Wildlife at Death Valley National Park

Death Valley National Park is home to a diverse array of plants and animals. Despite its arid climate, the park is home to more than 800 species of plants, including Joshua trees, creosote bushes, and wildflowers. The park is also home to more than 300 species of animals, including bighorn sheep, coyotes, bobcats, and desert tortoises. In addition, the park is home to a variety of reptiles, amphibians, and fish. Death Valley National Park is an ideal destination for wildlife enthusiasts of all ages.

What’s the best time to visit?

A lot of times, weather can dictate when it makes the most sense to visit a particular national park.

Plus, depending on the types of activities you’re hoping to take part in, seasonality will be a huge factor in whether those things are even available.

Capitol Reef National Park Weather Considerations

Capitol Reef National Park is located in southern Utah, and the weather there can vary greatly depending on the time of year. The summers are hot, with average highs in July and August exceeding 100 degrees Fahrenheit. However, the dry heat means that the temperatures are not as oppressive as they might be in other parts of the country. The winters are cool, with average lows in January and February below freezing. However, Capitol Reef National Park is a popular destination for winter sports, and the snow-covered landscape is truly breathtaking. Spring and fall are generally considered to be the best times to visit Capitol Reef National Park, as the temperatures are mild and the crowds are relatively thin. Regardless of when you visit, Capitol Reef National Park is sure to leave a lasting impression.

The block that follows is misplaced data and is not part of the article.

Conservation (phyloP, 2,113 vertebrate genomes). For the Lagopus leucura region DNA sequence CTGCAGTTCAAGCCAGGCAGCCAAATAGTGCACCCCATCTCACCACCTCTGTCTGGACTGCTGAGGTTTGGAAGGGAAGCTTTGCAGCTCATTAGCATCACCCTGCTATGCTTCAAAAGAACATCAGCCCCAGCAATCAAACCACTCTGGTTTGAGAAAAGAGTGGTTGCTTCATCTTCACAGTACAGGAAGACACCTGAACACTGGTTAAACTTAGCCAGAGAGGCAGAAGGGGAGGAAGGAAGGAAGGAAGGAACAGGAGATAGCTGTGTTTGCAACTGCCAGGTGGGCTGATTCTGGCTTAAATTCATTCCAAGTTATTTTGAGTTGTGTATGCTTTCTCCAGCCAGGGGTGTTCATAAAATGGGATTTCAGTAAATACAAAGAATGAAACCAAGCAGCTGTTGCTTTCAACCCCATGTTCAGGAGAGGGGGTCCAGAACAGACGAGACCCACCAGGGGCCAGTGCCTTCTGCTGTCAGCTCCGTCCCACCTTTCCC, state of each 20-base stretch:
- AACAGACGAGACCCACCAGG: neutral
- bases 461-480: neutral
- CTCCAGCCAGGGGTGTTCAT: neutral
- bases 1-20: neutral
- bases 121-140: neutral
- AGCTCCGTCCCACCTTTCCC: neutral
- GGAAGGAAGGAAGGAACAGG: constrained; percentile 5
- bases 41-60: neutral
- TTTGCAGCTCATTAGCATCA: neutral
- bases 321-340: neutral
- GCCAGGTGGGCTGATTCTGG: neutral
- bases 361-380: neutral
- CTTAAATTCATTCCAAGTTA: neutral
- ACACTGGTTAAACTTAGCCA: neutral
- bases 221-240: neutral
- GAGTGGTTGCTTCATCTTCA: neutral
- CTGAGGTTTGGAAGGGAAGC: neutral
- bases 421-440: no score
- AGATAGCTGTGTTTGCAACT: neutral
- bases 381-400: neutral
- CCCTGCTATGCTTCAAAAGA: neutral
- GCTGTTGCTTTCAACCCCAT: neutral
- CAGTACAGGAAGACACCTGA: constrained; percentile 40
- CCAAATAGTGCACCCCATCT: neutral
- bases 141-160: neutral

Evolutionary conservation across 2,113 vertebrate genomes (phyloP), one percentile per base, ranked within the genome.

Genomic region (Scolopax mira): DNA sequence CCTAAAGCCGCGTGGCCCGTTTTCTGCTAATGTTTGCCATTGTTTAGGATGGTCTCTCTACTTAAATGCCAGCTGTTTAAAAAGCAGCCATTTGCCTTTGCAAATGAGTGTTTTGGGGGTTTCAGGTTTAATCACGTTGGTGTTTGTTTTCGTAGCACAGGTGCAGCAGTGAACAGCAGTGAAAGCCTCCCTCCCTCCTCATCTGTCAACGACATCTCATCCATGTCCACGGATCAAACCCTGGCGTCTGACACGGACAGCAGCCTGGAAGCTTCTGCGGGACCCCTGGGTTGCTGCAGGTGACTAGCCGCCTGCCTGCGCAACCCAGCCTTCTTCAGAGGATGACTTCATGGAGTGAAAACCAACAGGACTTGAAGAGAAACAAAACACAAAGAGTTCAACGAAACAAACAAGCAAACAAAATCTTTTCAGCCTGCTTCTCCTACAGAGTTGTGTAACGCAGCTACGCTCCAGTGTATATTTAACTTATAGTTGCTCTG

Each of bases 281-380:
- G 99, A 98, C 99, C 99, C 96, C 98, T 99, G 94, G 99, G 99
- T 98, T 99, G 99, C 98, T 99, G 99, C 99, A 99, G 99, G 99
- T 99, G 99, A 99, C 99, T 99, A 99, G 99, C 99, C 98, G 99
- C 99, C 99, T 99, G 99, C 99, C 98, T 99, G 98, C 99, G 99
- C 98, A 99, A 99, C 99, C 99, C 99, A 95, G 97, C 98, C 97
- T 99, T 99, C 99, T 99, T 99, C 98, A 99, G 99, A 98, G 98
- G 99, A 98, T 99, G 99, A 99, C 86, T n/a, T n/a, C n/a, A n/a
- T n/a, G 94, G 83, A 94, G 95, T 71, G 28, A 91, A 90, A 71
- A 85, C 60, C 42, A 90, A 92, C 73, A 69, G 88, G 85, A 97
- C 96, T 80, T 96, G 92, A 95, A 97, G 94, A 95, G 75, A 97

Death Valley National Park Weather Considerations

Death Valley National Park is one of the hottest places on Earth. Temperatures in the summer can exceed 120 degrees Fahrenheit, and there is very little shade or relief from the heat. Death Valley is also extremely dry, with almost no rainfall for months at a time. As a result, the best time to visit Death Valley is in the winter, when temperatures are cooler and there is more chance of rain. However, even in winter, Death Valley can be dangerously hot, so always be sure to bring plenty of water and sun protection.